Neil Young: Heart Of Gold

You know, the world’s not all bad when a film like this can get made ?” can get out there and be seen by people. It’s like passing beauty around in a tin cup.

“Neil Young: Heart of Gold,” directed by Jonathan Demme and starring the music legend himself, is hands down some of the most beautiful and gorgeous filmmaking to grace the screen in years. There are close-ups that make the eyes of the viewer feel as if they are watching pure, unfiltered art unfold like a well-preserved tapestry. There are tracking shots and slow pans that literally take the breath away. There is an honesty to the camera angles, an unobtrusiveness that is so refreshing, that one wishes that Mr. Demme was required to give a film class to every aspiring filmmaker.

“Heart of Gold” quite simply is a film that they don’t make any more. In fact, it’s a wonder that they did.

Documenting Neil Young’s live public premiere of Prairie Wind (the artist’s recent Grammy nominated LP), Demme shoots Neil and his elaborate backing band onstage at the Ryman Auditorium in Nashville, Tenn. Setting up the picture with a cab ride interview with Young and short Q & A pieces with Young’s friends and bandmates, Demme presents the affair to the viewer as if one is about to attend a play at a non-profit workshop. There is no flair, no drama. Young seems comfortable, his companions the same. And then, when the concert is ready to begin, the storied curtain rolls back and Neil Young, a musician who has seen and felt it all, casually begins to sing, to tell tales.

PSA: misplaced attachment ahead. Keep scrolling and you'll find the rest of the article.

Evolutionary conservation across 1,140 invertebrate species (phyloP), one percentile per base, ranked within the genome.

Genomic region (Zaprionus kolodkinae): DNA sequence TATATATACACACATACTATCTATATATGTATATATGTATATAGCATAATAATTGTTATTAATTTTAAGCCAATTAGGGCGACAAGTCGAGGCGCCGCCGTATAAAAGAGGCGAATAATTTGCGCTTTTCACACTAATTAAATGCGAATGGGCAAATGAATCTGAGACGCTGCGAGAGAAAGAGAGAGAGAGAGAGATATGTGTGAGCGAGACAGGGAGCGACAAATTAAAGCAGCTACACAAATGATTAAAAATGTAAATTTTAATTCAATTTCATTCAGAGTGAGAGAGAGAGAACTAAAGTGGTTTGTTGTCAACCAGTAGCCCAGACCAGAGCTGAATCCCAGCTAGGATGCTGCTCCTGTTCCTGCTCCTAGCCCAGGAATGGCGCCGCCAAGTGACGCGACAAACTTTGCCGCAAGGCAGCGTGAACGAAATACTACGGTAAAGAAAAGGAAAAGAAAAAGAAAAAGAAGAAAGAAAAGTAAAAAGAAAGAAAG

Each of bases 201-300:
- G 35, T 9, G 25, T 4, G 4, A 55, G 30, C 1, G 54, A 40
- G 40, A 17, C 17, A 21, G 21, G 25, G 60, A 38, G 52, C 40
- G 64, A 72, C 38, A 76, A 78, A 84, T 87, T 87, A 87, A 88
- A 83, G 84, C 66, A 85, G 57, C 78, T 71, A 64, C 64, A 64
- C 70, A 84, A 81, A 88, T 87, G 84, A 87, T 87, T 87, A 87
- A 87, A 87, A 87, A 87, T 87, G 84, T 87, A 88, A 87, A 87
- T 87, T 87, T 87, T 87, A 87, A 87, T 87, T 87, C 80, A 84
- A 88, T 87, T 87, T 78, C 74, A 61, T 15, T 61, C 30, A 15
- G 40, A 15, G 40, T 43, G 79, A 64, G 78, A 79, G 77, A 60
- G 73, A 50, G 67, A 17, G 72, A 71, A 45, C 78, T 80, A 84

There are no fireworks. No “Hello Cleveland!” call-outs. And there’s no sex, action or blood.

It’s just Neil and some of the best musicians in the land, feeling their way through Prairie Wind (in its entirety) and a second set’s worth of tracks from Young’s astounding back catalog.

Watching the film is like watching two hours of history – two hours that needed to be documented, that needed to be saved and recorded – roll along in super slow motion. And that’s not a bad thing. Moreover, it’s startling. It’s pure. The event happened, it was shot, and now it’s done. Much in the same way that Young’s musical career has transpired, a moment was captured and now that moment is preserved.

Long live Neil Young.

Warning: if you only like to look at “young people” (i.e. bright, sparkly California kids) on the silver screen, or you don’t like Neil Young, then this film isn’t for you – at all. Everyone in the picture is kind of getting up there in years and the entire movie features Mr. Young. That said, if you don’t mind wrinkles, wisdom and some damn fine songwriting, cough up the six dollars and learn something about real music from a master of the art.